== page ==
Columbus State Among Public Universities Helping More Georgians Earn Degrees

quoteCOLUMBUS, Ga. — Gov. Nathan Deal’s initiative to increase the number of Georgians earning a degree reached another milestone today with the release of a report with specific plans by Columbus State University and other institutions in both the University System of Georgia and Technical College System of Georgia.

The plans detail how to meet the ambitious goal of adding an additional 250,000 postsecondary graduates to the state’s rolls by 2020.

For Columbus State University, that translates into a goal of increasing the number of students completing degree programs by 18 percent by the year 2020. This equates to 1,400 students within various programs or about 200 additional graduates every year for seven years.

As institutions begin to implement the plans, higher education officials point out that they will receive continued assistance to improve the plans and will be held accountable for progress.

“The plans are a signal of the immense effort to date, a renewed and strengthened focus on access and graduation, and a commitment to continue and expand the work over the coming years,” said Lynne Weisenbach, the USG vice chancellor who’s leading the system’s Complete College Georgia efforts. “Increasing Georgia’s college completion rate is not something that can be changed overnight and is about the learning process to continually improve and find what works.”

Weisenbach said that many USG efforts will have a positive affect on college affordability by shortening the time to degree, lessening the likelihood a student may temporarily stop taking classes and providing options so students may attend school while working, serving their country and raising a family.

University System of Georgia institutions have built upon localized partnerships with K-12 schools, technical colleges, businesses and foundations in developing the plans.

“This is about serving and working with the local community and in many cases Complete College Georgia gives institutions a new avenue to reach out and build on those relationships,” Weisenbach said.

In the executive summary of the Complete College Georgia plan, the authors noted that the campus plans address a number of components that, taken together, will work to increase access to college and college completion. These are:

  • Better data collection and analysis to identify strengths and areas for improvement as well as the needs of various regions and populations.
  • Increased partnerships with K-12 schools to improve college readiness for high school graduates.
  • Better access to college and graduation for all students.
  • Reducing the time to earn a college degree.
  • Developing new learning and instruction models.
  • Transforming remediation for students who need help.

At Columbus State, several initiatives are already under way.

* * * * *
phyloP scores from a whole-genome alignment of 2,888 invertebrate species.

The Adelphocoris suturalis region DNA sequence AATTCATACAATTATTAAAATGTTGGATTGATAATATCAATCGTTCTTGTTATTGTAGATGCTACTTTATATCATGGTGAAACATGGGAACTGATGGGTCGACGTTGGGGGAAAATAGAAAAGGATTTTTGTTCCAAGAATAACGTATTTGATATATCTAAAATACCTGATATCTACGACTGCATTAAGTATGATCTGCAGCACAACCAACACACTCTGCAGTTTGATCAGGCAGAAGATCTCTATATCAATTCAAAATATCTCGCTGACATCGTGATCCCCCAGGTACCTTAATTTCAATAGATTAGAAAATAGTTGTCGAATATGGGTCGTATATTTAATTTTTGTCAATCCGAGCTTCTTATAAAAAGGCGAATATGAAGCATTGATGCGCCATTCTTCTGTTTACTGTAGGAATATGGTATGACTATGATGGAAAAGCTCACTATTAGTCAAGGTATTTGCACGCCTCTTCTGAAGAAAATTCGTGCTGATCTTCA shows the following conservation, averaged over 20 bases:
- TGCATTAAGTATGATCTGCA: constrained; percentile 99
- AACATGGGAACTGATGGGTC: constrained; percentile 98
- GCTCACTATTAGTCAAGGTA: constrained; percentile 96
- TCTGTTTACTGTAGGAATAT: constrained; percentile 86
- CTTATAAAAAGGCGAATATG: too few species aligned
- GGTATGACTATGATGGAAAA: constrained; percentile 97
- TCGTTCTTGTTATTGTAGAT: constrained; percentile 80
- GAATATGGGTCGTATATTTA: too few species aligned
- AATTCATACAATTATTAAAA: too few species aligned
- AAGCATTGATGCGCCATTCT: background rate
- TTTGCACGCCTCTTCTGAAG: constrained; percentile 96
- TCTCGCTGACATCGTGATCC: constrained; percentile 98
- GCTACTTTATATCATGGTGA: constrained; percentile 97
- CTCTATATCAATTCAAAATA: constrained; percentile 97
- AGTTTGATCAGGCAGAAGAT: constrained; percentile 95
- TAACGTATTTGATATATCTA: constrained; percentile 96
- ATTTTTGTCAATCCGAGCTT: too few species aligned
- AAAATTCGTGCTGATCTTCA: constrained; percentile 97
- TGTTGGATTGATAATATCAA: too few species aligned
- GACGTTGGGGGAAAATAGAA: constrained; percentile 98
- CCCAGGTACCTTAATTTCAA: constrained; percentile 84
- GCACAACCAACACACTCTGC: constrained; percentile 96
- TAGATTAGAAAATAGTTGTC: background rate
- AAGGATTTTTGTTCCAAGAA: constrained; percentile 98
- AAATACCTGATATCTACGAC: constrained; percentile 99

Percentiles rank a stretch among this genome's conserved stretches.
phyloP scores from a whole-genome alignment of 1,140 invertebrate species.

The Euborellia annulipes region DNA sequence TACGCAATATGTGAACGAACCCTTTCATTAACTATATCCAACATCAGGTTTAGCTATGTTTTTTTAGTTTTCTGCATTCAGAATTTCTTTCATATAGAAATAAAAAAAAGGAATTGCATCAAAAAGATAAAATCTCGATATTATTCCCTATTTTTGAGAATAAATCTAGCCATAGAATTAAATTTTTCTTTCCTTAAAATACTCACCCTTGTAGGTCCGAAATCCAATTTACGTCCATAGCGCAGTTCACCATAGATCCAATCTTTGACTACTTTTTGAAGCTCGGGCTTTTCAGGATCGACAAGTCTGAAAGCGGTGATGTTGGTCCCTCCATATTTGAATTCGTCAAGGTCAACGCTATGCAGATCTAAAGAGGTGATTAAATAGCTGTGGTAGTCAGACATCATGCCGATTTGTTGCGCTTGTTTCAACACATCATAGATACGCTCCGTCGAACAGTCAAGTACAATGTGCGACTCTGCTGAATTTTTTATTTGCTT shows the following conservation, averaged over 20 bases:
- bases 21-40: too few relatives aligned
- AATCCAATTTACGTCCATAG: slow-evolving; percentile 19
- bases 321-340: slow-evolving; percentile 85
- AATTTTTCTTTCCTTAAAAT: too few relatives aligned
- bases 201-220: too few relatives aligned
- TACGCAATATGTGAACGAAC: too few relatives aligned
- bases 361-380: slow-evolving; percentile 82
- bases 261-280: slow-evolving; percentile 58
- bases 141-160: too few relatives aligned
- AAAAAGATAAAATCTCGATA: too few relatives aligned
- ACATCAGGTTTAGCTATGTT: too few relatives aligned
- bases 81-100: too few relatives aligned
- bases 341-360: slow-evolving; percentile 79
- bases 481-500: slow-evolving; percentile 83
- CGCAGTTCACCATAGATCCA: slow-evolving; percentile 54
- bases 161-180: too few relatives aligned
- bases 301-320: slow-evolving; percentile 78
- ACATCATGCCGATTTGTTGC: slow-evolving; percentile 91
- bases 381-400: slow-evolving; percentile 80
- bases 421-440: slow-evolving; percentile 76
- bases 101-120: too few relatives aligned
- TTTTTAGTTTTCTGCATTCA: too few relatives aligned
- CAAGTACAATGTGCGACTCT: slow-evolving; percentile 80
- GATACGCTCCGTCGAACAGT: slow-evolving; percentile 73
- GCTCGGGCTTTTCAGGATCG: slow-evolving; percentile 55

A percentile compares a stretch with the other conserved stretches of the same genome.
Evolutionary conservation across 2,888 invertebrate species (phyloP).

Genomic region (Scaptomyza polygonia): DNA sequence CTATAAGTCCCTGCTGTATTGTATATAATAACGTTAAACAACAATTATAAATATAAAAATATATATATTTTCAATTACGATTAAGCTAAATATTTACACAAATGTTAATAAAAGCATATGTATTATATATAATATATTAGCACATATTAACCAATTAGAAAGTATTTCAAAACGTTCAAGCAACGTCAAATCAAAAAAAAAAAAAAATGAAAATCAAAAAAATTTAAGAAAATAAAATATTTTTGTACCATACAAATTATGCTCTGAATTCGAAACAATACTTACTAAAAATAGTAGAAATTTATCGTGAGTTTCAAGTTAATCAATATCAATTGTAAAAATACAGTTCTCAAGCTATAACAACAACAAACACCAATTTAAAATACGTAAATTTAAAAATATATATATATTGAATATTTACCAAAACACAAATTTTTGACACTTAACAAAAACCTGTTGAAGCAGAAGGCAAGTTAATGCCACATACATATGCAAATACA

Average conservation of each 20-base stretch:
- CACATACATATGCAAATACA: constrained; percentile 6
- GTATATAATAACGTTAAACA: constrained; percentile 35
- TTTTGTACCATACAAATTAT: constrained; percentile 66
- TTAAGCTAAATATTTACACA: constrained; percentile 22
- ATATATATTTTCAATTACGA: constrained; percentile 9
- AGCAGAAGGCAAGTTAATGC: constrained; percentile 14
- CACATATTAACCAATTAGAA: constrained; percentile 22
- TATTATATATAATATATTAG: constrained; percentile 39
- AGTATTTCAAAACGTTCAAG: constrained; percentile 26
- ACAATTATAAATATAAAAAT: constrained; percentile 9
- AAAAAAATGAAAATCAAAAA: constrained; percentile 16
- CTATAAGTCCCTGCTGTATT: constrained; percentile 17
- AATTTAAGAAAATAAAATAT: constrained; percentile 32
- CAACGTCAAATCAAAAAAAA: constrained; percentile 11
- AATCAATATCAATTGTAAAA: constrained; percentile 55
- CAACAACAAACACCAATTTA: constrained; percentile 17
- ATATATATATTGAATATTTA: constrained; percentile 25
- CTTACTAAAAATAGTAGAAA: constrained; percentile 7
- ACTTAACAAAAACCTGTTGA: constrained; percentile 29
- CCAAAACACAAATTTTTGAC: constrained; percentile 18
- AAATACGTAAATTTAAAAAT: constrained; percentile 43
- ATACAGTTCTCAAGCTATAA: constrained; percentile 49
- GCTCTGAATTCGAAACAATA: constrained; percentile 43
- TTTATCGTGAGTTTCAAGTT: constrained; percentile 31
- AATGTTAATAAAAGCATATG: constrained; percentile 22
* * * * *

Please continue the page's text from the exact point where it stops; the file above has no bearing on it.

“The governor’s initiative prompted us to take a close look at our processes, how we do things and what kind of barriers there are to students trying to access and complete our degree programs,” said Tom Hackett, CSU’s provost and vice president for academic affairs. “To come up with individual goals, groups from across campus met earlier this year under the leadership of our faculty center to develop new ideas and recommendations to support the goals of the governor and the Complete College Georgia plan to develop the innovators who create the jobs of the future”

Some of the plans for Columbus State University include:

  • Beefing up the Early College program, a partnership with Muscogee County School District to provide college courses for students in the Early College Academy of Columbus.
  • Increasing the number of highly-qualified secondary education teachers to meet the demand for  science, technology, engineering and mathematics teachers through the UTeach Columbus Program.
  • Establishing flexible course offerings to meet the needs of various student populations, including early morning and late evening courses; five- and eight-week offerings; and weekend courses.
  • Developing or revising articulation agreements with two-year and technical colleges to make for seamless transitions for students admitted to Columbus State.
  • Training faculty and staff to make use of new initiatives that identify and refer students in need of academic support.
  • Creating a “dashboard” to track data that will support Complete College Georgia and Complete College CSU initiatives.

“These initiatives are all part of our academic priorities to attract more academically qualified students, keep them in school, and enable them to graduate to successful careers,” Hackett said. “Complete College Georgia is consistent with what we have been doing, such as raising our minimum academic standards, and starting freshman-year experience classes. Ultimately, the students will benefit, but so will our community and our country because it is the universities and colleges that are at the heart of creativity and innovation that has driven the U.S. economy.”

The full Complete College Georgia report is available online at

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